Sunday, September 30, 2012

Review: Saucony Ignite LT Bra

If you do not wear sports bras, or are one of those awesome ladies who can get away with wearing a $15 sports bra from Target or wherever, this review is not for you. (I mean, you can read it; it just probably won't be all that informative.)

A few weeks back I broke one of my own cardinal rules about buying running gear (there really aren't that many, actually) and bought a sports bra online that I had not tried on IRL. (That means "in real life," btw. I learned that from teenagers when I was a teacher.) But you know how it is. It's late, you're chilling with a glass of red, reading the interwebs, and what do you spy but the hot-looking Saucony Ignite LT sports bra, which TOTALLY matches those shorts that you had to get in black and pink, because it was the only color they had. (Don't ask me why I've started caring about that stuff lately. I can't explain it.)

I didn't expect that it would be as epically awesome as my Moving Comfort Alexis ones (which are basically perfect in every way), but I thought, hey, it's Saucony, and they generally make pretty decent stuff. Plus it was on sale (maybe $25ish instead of the usually $35ish?), so done.

Honestly, I should have known better as soon as I put it on & did a little experimental bouncing. I should've taken it right off, packaged it back up, and returned it. But my optimism got the best of me, so I thought, "I'll just head out on a short little run with it. Maybe it'll be fine."

No. No, it was very very very NOT fine at all. It is not, as the site advertises, "built for speed" unless you are the type of lady for whom a sports bra is really just a formality anyway. (Or your speed is walking.) I felt like it was barely there at all, and while there are maybe items in life where this is desirable, a running bra is not one of them for gals who sport C cups.

This girl has significantly smaller boobs than me, but it gives you an idea of how the higher neckline looks.
So, having cut the tags off and sweated it all up, I relegated this (admittedly attractive) bra to my collection of medium-impact ones I wear to karate. (Even medium-impact is probably kind of generous, but karate typically doesn't involve a ton of rapid bouncing up and down, so it's not really that big of a deal.) I will say that I'm a fan of the high-cut neckline, something I wish more companies would add. In general I prefer a sports bra that fits more like a midriff / crop top or somewhere between a bra and a tank. (This is the one complaint I have about my MC bras--for all that they lock shit down like none other, they are kind of skimpy-looking.)

So. If you like the colors & the high neckline & can get away with running in whatever, maybe this bra is for you. But it is NOT a functional running bra for anyone with an even remotely large chest.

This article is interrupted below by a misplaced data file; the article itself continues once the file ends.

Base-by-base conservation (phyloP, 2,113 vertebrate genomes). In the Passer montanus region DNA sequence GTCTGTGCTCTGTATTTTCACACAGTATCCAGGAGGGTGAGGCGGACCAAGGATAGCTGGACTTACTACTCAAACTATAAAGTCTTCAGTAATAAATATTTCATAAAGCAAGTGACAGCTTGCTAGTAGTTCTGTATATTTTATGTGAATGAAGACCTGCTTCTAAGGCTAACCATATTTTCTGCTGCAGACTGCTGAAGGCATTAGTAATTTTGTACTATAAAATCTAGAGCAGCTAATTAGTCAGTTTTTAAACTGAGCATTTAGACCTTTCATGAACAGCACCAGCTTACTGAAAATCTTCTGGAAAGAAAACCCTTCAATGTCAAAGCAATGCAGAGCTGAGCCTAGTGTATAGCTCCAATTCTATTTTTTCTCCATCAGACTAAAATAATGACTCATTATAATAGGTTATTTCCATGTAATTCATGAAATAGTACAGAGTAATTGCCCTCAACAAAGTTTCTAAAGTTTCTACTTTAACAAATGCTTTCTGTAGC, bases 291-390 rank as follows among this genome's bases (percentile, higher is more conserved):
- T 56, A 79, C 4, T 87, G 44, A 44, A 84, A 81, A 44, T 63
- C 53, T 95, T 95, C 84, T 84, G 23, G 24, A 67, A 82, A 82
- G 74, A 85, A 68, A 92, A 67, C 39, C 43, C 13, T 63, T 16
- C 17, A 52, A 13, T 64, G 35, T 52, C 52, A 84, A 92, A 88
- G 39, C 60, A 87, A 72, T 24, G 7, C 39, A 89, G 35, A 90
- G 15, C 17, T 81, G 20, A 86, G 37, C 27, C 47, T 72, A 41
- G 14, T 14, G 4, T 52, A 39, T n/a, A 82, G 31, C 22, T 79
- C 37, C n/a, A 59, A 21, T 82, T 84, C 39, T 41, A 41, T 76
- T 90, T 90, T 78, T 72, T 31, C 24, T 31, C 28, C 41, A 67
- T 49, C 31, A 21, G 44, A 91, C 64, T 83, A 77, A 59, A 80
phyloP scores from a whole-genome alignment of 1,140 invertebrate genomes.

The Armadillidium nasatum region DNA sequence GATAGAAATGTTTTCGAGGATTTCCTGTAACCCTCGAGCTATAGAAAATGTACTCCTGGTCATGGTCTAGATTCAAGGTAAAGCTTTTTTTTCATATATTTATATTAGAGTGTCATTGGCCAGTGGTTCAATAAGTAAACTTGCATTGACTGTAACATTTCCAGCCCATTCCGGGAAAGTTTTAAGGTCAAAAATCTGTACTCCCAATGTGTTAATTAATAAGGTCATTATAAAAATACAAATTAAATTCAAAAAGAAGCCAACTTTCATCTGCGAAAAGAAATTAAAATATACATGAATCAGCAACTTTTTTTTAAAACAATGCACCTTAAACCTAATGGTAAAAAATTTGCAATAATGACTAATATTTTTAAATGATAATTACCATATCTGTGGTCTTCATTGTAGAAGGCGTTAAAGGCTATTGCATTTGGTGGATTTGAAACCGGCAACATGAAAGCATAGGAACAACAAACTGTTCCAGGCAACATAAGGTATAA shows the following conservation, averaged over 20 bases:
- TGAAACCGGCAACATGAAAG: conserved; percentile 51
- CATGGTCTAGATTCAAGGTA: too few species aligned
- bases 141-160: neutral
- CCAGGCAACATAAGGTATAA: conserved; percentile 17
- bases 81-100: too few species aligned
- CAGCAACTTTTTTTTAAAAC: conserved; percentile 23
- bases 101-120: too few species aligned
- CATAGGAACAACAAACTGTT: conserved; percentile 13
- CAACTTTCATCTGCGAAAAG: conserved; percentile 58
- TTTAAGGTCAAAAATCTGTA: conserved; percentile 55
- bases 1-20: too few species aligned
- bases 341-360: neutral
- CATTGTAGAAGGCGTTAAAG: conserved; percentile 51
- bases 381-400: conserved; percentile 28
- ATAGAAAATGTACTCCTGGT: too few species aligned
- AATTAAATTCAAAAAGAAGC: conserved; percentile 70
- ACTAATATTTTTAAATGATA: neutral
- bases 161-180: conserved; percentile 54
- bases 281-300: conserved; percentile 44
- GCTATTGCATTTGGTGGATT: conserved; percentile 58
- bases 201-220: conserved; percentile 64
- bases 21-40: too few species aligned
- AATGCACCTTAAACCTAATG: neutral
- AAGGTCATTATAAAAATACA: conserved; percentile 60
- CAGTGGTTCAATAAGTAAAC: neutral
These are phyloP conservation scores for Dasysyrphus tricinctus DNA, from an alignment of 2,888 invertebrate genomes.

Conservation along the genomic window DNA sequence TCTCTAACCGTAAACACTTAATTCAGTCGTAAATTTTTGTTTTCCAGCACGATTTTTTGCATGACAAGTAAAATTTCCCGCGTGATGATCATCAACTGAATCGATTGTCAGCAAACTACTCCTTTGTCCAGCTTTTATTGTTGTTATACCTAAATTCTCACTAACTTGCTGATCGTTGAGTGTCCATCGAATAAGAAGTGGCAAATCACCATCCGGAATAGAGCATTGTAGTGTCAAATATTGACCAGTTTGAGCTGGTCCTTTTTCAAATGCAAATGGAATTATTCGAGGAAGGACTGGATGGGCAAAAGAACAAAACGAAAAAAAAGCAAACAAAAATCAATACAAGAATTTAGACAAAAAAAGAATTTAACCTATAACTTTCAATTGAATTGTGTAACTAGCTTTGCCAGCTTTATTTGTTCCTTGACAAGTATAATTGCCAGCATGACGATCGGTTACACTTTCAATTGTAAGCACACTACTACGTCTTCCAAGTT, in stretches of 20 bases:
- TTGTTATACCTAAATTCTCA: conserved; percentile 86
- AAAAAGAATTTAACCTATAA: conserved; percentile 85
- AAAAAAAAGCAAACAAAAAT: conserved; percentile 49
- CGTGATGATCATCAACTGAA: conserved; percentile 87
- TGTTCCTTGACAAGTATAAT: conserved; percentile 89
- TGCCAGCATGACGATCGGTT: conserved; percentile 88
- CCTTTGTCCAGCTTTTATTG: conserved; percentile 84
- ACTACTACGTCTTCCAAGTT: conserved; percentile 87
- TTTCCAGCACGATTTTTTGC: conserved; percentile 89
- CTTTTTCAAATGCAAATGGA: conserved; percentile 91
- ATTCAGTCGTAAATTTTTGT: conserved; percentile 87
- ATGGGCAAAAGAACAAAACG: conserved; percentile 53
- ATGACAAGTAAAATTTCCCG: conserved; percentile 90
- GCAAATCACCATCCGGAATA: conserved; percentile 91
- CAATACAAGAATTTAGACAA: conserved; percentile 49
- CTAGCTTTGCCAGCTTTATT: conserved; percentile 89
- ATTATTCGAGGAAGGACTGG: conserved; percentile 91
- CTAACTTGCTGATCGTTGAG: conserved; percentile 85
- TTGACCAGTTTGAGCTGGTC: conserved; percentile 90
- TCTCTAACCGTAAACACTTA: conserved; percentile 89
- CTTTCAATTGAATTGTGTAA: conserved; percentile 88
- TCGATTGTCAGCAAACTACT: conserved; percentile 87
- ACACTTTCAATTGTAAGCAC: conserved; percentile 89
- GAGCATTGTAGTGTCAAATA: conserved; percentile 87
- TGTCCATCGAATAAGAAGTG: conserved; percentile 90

Friday, September 28, 2012

The Silver Lining

Today is Friday, and I haven't run since an easy five on Tuesday evening.

On Wednesday night I strained my right hamstring at karate (while gently stretching, just so we're clear about where this injury falls on the coolness spectrum), and have been unable to jog even a few strides down the hallway without a pretty significant amount of pain ever since. I'm walking a little funny, too. Not full-on limping, but enough that I can tell the difference.

If you've never had one, hamstring injuries are teh suck. You always seem to get them for stupid reasons, they're incredibly easy to aggravate, and they take forever to heal. I will be the first to admit that with the exception of ab stuff & push-ups (which we do regularly at karate), I've been somewhat derelict about strength work as of late, so in a way I feel like I kind of can't complain.

Going on my 3rd day of no running, you might think I'm turning into a crazy, anxious wreck over here the way I did a couple of weekends ago when I got 27 miles behind, but for whatever reason, I feel surprisingly chill and calm about it. I think it's probably because I truly cannot do anything about it except leave it alone and let it heal. It's not a matter of getting up earlier, or planning ahead better, or prioritizing differently, which is the kind of failure that tends to set of my mental pity parties. Also, it's not like it's a stress fracture or something like that that's going to interrupt my training for weeks on end. It's just a stupid little minor injury that's just bad enough that I can't run through it, the kind of thing that happens to the best of us (not that I'm counting myself among the best of us) from time to time for no good reason.

Instead, I've found myself making the best of it by using the time I would've been running to catch up on all kinds of things that often tend to get neglected. Blogging, for example. Cleaning the bathroom. Organizing my closest. A few other projects I keep talking up and not doing anything about. And that's actually been really nice.

Which is not to say I'm not *really* looking forward to the damn thing getting better so I can get back to business; I am not trying to have another ten mile week, here. But it's good to find that I won't necessarily fall completely apart emotionally if I can't run for a few days in any & all situations.